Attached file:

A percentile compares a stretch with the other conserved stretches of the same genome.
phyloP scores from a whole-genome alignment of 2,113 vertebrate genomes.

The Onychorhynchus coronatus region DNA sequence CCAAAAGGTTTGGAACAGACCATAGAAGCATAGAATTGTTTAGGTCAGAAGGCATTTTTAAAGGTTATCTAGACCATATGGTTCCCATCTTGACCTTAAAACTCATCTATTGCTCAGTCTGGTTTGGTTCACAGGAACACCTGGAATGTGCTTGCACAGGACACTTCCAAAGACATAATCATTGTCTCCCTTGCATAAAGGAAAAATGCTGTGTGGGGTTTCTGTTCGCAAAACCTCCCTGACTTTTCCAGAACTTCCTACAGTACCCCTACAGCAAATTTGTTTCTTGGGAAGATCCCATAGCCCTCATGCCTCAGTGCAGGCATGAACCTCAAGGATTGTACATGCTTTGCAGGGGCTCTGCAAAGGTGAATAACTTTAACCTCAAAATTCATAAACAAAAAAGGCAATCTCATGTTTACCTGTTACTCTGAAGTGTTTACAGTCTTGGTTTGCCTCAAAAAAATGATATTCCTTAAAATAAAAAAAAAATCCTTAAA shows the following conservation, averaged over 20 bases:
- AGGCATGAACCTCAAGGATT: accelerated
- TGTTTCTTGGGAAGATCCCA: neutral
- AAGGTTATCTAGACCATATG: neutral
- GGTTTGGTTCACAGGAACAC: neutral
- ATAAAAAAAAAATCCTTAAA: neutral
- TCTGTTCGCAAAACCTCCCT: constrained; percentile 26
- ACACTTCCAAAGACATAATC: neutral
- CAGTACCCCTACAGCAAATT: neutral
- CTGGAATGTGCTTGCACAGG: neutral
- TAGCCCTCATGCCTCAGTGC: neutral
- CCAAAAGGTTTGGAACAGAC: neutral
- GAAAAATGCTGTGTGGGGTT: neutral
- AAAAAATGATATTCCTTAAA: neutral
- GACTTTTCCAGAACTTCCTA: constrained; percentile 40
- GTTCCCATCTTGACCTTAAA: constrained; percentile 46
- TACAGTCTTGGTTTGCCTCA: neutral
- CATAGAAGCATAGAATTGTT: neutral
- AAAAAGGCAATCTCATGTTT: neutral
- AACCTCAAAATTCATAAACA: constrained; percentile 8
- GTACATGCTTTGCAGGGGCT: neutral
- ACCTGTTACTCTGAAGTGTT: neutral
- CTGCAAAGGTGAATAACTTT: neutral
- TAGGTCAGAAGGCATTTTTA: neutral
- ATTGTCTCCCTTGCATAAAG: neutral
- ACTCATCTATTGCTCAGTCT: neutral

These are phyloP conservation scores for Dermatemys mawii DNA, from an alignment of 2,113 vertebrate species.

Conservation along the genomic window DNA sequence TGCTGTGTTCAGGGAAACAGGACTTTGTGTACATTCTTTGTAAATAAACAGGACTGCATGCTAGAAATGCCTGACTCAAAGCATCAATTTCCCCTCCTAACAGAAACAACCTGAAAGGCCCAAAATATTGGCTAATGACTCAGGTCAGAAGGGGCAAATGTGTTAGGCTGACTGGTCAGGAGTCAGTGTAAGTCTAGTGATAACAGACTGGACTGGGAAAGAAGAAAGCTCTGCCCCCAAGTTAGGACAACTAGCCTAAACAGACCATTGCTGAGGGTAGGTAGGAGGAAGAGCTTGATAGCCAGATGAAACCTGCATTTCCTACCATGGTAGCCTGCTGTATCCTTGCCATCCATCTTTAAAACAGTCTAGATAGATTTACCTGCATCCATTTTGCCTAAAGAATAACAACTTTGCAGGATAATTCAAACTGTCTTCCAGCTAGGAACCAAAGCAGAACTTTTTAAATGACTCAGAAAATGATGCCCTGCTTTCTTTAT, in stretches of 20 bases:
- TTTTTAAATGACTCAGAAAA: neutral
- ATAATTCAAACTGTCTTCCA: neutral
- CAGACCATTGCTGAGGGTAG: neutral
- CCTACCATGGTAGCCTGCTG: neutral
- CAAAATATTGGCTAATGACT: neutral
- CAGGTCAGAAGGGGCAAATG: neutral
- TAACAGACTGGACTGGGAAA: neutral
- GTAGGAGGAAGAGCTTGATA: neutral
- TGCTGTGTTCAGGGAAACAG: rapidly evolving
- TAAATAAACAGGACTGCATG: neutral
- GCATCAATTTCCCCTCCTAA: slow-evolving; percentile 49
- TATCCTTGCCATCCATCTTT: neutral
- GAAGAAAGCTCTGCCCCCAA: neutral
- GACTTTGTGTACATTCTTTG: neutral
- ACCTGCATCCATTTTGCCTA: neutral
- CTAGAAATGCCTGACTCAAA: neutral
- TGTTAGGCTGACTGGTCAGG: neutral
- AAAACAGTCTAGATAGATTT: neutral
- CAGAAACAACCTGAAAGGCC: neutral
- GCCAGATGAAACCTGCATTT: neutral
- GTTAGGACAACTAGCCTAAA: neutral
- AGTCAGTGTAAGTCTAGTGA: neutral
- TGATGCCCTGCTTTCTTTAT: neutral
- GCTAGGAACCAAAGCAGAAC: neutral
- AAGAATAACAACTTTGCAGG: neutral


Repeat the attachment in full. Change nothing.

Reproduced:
A percentile compares a stretch with the other conserved stretches of the same genome.
phyloP scores from a whole-genome alignment of 2,113 vertebrate genomes.

The Onychorhynchus coronatus region DNA sequence CCAAAAGGTTTGGAACAGACCATAGAAGCATAGAATTGTTTAGGTCAGAAGGCATTTTTAAAGGTTATCTAGACCATATGGTTCCCATCTTGACCTTAAAACTCATCTATTGCTCAGTCTGGTTTGGTTCACAGGAACACCTGGAATGTGCTTGCACAGGACACTTCCAAAGACATAATCATTGTCTCCCTTGCATAAAGGAAAAATGCTGTGTGGGGTTTCTGTTCGCAAAACCTCCCTGACTTTTCCAGAACTTCCTACAGTACCCCTACAGCAAATTTGTTTCTTGGGAAGATCCCATAGCCCTCATGCCTCAGTGCAGGCATGAACCTCAAGGATTGTACATGCTTTGCAGGGGCTCTGCAAAGGTGAATAACTTTAACCTCAAAATTCATAAACAAAAAAGGCAATCTCATGTTTACCTGTTACTCTGAAGTGTTTACAGTCTTGGTTTGCCTCAAAAAAATGATATTCCTTAAAATAAAAAAAAAATCCTTAAA shows the following conservation, averaged over 20 bases:
- AGGCATGAACCTCAAGGATT: accelerated
- TGTTTCTTGGGAAGATCCCA: neutral
- AAGGTTATCTAGACCATATG: neutral
- GGTTTGGTTCACAGGAACAC: neutral
- ATAAAAAAAAAATCCTTAAA: neutral
- TCTGTTCGCAAAACCTCCCT: constrained; percentile 26
- ACACTTCCAAAGACATAATC: neutral
- CAGTACCCCTACAGCAAATT: neutral
- CTGGAATGTGCTTGCACAGG: neutral
- TAGCCCTCATGCCTCAGTGC: neutral
- CCAAAAGGTTTGGAACAGAC: neutral
- GAAAAATGCTGTGTGGGGTT: neutral
- AAAAAATGATATTCCTTAAA: neutral
- GACTTTTCCAGAACTTCCTA: constrained; percentile 40
- GTTCCCATCTTGACCTTAAA: constrained; percentile 46
- TACAGTCTTGGTTTGCCTCA: neutral
- CATAGAAGCATAGAATTGTT: neutral
- AAAAAGGCAATCTCATGTTT: neutral
- AACCTCAAAATTCATAAACA: constrained; percentile 8
- GTACATGCTTTGCAGGGGCT: neutral
- ACCTGTTACTCTGAAGTGTT: neutral
- CTGCAAAGGTGAATAACTTT: neutral
- TAGGTCAGAAGGCATTTTTA: neutral
- ATTGTCTCCCTTGCATAAAG: neutral
- ACTCATCTATTGCTCAGTCT: neutral

These are phyloP conservation scores for Dermatemys mawii DNA, from an alignment of 2,113 vertebrate species.

Conservation along the genomic window DNA sequence TGCTGTGTTCAGGGAAACAGGACTTTGTGTACATTCTTTGTAAATAAACAGGACTGCATGCTAGAAATGCCTGACTCAAAGCATCAATTTCCCCTCCTAACAGAAACAACCTGAAAGGCCCAAAATATTGGCTAATGACTCAGGTCAGAAGGGGCAAATGTGTTAGGCTGACTGGTCAGGAGTCAGTGTAAGTCTAGTGATAACAGACTGGACTGGGAAAGAAGAAAGCTCTGCCCCCAAGTTAGGACAACTAGCCTAAACAGACCATTGCTGAGGGTAGGTAGGAGGAAGAGCTTGATAGCCAGATGAAACCTGCATTTCCTACCATGGTAGCCTGCTGTATCCTTGCCATCCATCTTTAAAACAGTCTAGATAGATTTACCTGCATCCATTTTGCCTAAAGAATAACAACTTTGCAGGATAATTCAAACTGTCTTCCAGCTAGGAACCAAAGCAGAACTTTTTAAATGACTCAGAAAATGATGCCCTGCTTTCTTTAT, in stretches of 20 bases:
- TTTTTAAATGACTCAGAAAA: neutral
- ATAATTCAAACTGTCTTCCA: neutral
- CAGACCATTGCTGAGGGTAG: neutral
- CCTACCATGGTAGCCTGCTG: neutral
- CAAAATATTGGCTAATGACT: neutral
- CAGGTCAGAAGGGGCAAATG: neutral
- TAACAGACTGGACTGGGAAA: neutral
- GTAGGAGGAAGAGCTTGATA: neutral
- TGCTGTGTTCAGGGAAACAG: rapidly evolving
- TAAATAAACAGGACTGCATG: neutral
- GCATCAATTTCCCCTCCTAA: slow-evolving; percentile 49
- TATCCTTGCCATCCATCTTT: neutral
- GAAGAAAGCTCTGCCCCCAA: neutral
- GACTTTGTGTACATTCTTTG: neutral
- ACCTGCATCCATTTTGCCTA: neutral
- CTAGAAATGCCTGACTCAAA: neutral
- TGTTAGGCTGACTGGTCAGG: neutral
- AAAACAGTCTAGATAGATTT: neutral
- CAGAAACAACCTGAAAGGCC: neutral
- GCCAGATGAAACCTGCATTT: neutral
- GTTAGGACAACTAGCCTAAA: neutral
- AGTCAGTGTAAGTCTAGTGA: neutral
- TGATGCCCTGCTTTCTTTAT: neutral
- GCTAGGAACCAAAGCAGAAC: neutral
- AAGAATAACAACTTTGCAGG: neutral